For media enquiries, please contact;
Claire Macklam, Leeds City Council press office (0113) 395 1578

Investment in the future of assistive technology in Leeds

Leeds City Council’s executive board will be asked to approve proposals for a new Assistive Technology Hub to be established in the city at their meeting next week.

The AT Hub will provide a central access point for health and social care equipment for people in the city that want support to stay in their own homes, living safely and independently for as long as possible.

Authority is being sought to spend a total of £2,170,963 on the development, using funding from the Community Capacity Grant, a capital grant from the Department of Health.

For the first time ever in Leeds, the hub will bring, under one easily-accessible and central roof:

• Assessment facilities for people needing support in the home, so they can try out different kinds of equipment and select which is best suited to their individual needs and circumstances, before making a choice.

• Round the clock new technology and helpline services to promote safety in the home for vulnerable people, such as those living with dementia, or those prone to falling whilst alone, forgetting to turn off cookers and heaters, or wandering from home.

• Services to supply, deliver and fit equipment such as specially adapted beds, chairs, bathing, kitchen and daily living devices.

• Assessments for people applying for Blue Badges to help them continue to use their own cars by taking advantage of parking and other concessions.

• A one-stop information point for older people, disabled adults and children, carers, families and professionals seeking advice on sometimes simple measures that can be taken within a vulnerable person’s home. These can often have far-reaching, beneficial effects on independence, wellbeing and safety, enabling people to continue to remain in their own familiar surroundings, with family and friends.

The development of the AT Hub will see services that are currently delivered from six sites across the city consolidated on one site, and will also offer new services that are not currently available.

Councillor Lucinda Yeadon, executive member for adult social care services said:
“Assistive technology is playing an increasingly important role in helping older, disabled and vulnerable people to remain living safely and independently in their own homes for as long as they are able to do so.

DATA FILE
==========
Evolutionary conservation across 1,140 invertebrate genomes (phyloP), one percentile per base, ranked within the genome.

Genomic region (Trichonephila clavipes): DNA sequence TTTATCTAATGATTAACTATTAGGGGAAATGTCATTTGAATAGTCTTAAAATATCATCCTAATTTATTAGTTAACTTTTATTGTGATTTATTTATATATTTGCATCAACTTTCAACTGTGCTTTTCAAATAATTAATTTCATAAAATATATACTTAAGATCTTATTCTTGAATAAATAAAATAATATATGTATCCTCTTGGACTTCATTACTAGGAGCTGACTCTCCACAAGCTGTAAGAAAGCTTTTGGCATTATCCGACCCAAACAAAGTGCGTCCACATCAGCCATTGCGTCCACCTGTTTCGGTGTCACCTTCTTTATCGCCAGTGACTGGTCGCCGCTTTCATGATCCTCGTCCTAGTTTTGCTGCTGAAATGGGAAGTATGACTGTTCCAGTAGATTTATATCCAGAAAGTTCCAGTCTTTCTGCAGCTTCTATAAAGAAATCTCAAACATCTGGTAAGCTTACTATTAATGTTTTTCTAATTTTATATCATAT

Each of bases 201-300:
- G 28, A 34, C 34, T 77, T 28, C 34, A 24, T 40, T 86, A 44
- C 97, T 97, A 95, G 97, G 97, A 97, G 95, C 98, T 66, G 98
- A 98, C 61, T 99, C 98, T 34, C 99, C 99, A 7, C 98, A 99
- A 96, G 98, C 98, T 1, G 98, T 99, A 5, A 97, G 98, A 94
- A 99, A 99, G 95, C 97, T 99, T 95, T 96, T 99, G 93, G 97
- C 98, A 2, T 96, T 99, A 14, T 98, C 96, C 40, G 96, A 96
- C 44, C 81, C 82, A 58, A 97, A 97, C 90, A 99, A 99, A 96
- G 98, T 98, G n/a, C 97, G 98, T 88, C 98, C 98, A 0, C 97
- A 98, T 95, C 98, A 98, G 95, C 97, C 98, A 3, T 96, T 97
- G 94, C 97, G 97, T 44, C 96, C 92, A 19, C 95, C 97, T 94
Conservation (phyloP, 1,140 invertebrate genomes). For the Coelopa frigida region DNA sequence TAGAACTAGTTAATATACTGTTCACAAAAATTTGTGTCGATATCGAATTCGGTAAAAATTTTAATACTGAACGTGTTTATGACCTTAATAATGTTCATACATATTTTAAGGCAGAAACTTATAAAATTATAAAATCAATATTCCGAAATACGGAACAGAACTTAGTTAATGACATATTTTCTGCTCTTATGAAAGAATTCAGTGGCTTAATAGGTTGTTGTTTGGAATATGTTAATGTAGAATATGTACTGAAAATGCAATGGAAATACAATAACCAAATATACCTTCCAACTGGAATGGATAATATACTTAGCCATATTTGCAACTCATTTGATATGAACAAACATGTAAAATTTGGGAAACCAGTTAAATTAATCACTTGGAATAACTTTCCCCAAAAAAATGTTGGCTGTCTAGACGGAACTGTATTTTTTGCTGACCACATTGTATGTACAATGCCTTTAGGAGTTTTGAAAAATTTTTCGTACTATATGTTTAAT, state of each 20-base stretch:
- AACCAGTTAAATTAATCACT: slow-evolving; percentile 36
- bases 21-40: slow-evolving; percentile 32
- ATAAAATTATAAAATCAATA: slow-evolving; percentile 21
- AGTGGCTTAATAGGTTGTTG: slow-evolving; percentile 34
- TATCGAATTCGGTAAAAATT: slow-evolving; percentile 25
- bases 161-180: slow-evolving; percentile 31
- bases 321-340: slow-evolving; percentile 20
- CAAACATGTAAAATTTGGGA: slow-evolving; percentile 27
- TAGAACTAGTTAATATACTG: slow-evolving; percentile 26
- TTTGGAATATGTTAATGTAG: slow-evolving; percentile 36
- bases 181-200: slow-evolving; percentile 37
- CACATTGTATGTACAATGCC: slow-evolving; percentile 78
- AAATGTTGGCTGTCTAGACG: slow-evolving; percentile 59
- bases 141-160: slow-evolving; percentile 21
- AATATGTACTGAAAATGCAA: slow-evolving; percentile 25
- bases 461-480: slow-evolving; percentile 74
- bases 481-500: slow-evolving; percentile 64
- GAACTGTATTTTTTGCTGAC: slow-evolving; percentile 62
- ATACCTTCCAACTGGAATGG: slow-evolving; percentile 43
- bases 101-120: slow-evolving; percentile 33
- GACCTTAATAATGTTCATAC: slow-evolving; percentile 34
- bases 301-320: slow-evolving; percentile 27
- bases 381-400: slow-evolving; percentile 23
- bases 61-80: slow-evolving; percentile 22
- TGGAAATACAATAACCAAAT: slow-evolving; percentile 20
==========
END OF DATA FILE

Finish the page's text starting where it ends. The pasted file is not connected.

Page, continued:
“Our aim is for Leeds to be the best city for health and wellbeing, and by bringing these services together under one roof, we will significantly improve access and availability for our customers.
“This investment and innovative approach to assistive technology will help us to develop preventative, re-abling, cost effective services to meet the needs of our ageing population, and remain at the forefront of AT provision nationwide.”

Leeds is well equipped in terms of AT service provision having a range of services available across the public, private and third sectors. The new AT Hub would see Leeds Community Equipment Store (LCES), Telecare, and the Blue Badge service relocate to 81 Clarence Road. Bringing these services together in one location will mean Leeds can do more to remain at the forefront of AT provision nationwide.

Given the range of AT available and the speed with which the sector is developing, it is increasingly important to make sure that information about and access to these tools and services is available to both professionals and service users.

A planned second phase of the new hub is proposed to include:

• A ‘smart house’, which would offer personalised information in a ‘demonstration home’ setting of how new technologies can help people improve vulnerable people’s quality of life and help them remain at home safely, for longer.

• An assistive technology retail unit, a showroom offering a range of equipment available both for council-assisted and self-funding customers. Products will be offered by commercial as well as statutory suppliers but all will be expected to work to the standards of the British Healthcare Retail Traders Association.

• A product testing laboratory, for suppliers, developers and innovators of assistive technology equipment. It will host product demonstrations so that service users and professionals can help influence future design and use of new technology in older and disabled people’s homes.


Additional info
In 2010/11 Leeds Community Equipment Store (LCES) provided 16,350 adults and 738 children with equipment.

The population of over 85 year olds in Leeds is projected to increase from 17,000 in 2012 to 27,900 in 2030, an increase of over 60%.

For media enquiries, please contact;
Claire Macklam, Leeds City Council press office (0113) 395 1578